So… how is this like our relationship with God?

Well, we are like wild creatures whom God desires to change into higher versions of ourselves. Sadly, too often, we totally ignore God and so never enter into a divinely loving and transforming relationship with Him. So we are never changed. But, God continually does things to get our attention. Sometimes, those things make us feel like we are stuck in confined spaces. It is right there, however, in that tough spot, that God is offering us something wonderful – something much more than fish or any perishable food. God offers us God’s very self and wants us to look at Him and receive His love.

God does this most directly and pointedly when He comes down from Heaven to live among us: Christ Jesus. In him, through him, and with him, we are able to intimately enter into loving relationship with God – as God offers Himself to us through the Incarnation and the Sacrifice on the Cross.  And, so, also, perpetually, God offers Godself to us in Holy Communion and through all of the Sacraments –  through the Church, the priests, and even through our fellow human beings who act in the loving ways of God.

What do we do in response?

Well, some desire might be stirred up within us (a heart or two may appear over our heads) but we often run away. We turn our backs on God.  Perhaps, we are afraid of the unknown – we are afraid of the pending transformation that we can sense in our souls. We are afraid that being transformed will mean that we will no longer be able to be ourselves – we want to do our own thing, wild, and we do not want to follow God’s will, tamed. But, what we don’t realize is that we only become fully ourselves through the transformative power of divine love – through the worship of God. We were never meant to be ocelots and we will never be truly joyful by remaining wild. We were always meant to be transformed by receiving God’s love and all that God has to offer us, to follow God’s will. Then, and only then, we are able to give divine love ourselves and know true, deep, and lasting joy.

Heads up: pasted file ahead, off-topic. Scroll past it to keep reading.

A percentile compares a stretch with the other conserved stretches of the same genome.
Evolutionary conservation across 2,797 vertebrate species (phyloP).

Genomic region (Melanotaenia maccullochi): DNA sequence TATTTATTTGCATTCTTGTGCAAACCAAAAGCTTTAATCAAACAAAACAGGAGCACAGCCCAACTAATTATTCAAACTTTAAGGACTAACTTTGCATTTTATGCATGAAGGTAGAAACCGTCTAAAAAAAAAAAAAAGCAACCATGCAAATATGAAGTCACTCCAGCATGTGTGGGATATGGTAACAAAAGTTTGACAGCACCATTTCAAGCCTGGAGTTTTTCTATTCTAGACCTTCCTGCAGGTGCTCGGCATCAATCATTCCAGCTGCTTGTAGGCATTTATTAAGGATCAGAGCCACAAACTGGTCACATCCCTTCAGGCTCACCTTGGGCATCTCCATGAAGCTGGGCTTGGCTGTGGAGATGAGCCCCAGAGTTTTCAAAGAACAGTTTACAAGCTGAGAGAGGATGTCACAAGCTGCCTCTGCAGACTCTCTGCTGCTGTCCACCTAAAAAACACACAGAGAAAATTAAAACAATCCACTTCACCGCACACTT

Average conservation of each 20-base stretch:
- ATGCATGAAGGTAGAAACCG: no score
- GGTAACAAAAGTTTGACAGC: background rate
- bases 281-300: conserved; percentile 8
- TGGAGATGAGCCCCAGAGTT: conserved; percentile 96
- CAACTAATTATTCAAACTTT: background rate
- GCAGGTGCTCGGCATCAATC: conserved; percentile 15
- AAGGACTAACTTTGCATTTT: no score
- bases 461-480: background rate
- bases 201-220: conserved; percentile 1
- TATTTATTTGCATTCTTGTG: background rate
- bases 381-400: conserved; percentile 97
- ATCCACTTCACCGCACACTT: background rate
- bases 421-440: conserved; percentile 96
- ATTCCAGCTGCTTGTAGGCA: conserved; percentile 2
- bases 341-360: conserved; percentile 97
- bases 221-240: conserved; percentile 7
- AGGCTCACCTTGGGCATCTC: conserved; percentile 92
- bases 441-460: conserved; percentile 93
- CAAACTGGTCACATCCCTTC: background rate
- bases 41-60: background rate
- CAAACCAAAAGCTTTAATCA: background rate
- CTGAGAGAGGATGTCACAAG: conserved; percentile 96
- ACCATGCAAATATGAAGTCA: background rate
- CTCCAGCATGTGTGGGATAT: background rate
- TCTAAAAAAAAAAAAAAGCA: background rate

Out Of the Mouths of Babes

I told my nephews (ages 11 and 8) a much shorter and simpler version of this thought, trying to use everything I can to catechize them.

Matthew, the oldest, looked at me with his big blue eyes and I knew that a part of him was uncomfortable with this kind of God talk (he is my cautious/studious one). But he was really listening and I believe that a seed was sown. Nathan, the youngest, was listening and thinking about what I said, too. And it made him remember what he did the last time that he transformed ocelots into cats. He tried to justify why he had kept killing the siamese cats after they had been transformed. I knew it was because he and Matthew only wanted one tabby cat and one black-and-white, to be like the real cats that they have at home. (And, yes – I could go through a whole lesson just from that! I admit it disturbed me when they were doing it, but I did have to remember that it’s just a game.) On the day that I gave the comparison to God’s love, however, Nathan told me why he did what he did in a different way.

I could see him, with a cute look on his face, trying to explain it in a way that would fit the analogy of my storytelling (he is my poet). He said that he killed the videogame cats because he had a demon in him – because he was the devil. That got a big grin from me and Matthew laughed. “That’s brilliant,” I said, “because it just goes to show you that you need to be careful what you worship. You may want something and obsess over it and worship it – but then it turns out to be the devil and it kills you.”

We are only to worship God, and we are to worship God with all of our hearts, with all of our souls, with all of our minds, and with all of our strength – nothing else will do for our fulfillment. For, as St. Augustine says, “Our hearts are restless, Lord, until they rest in You.”

© 2014 Christina Chase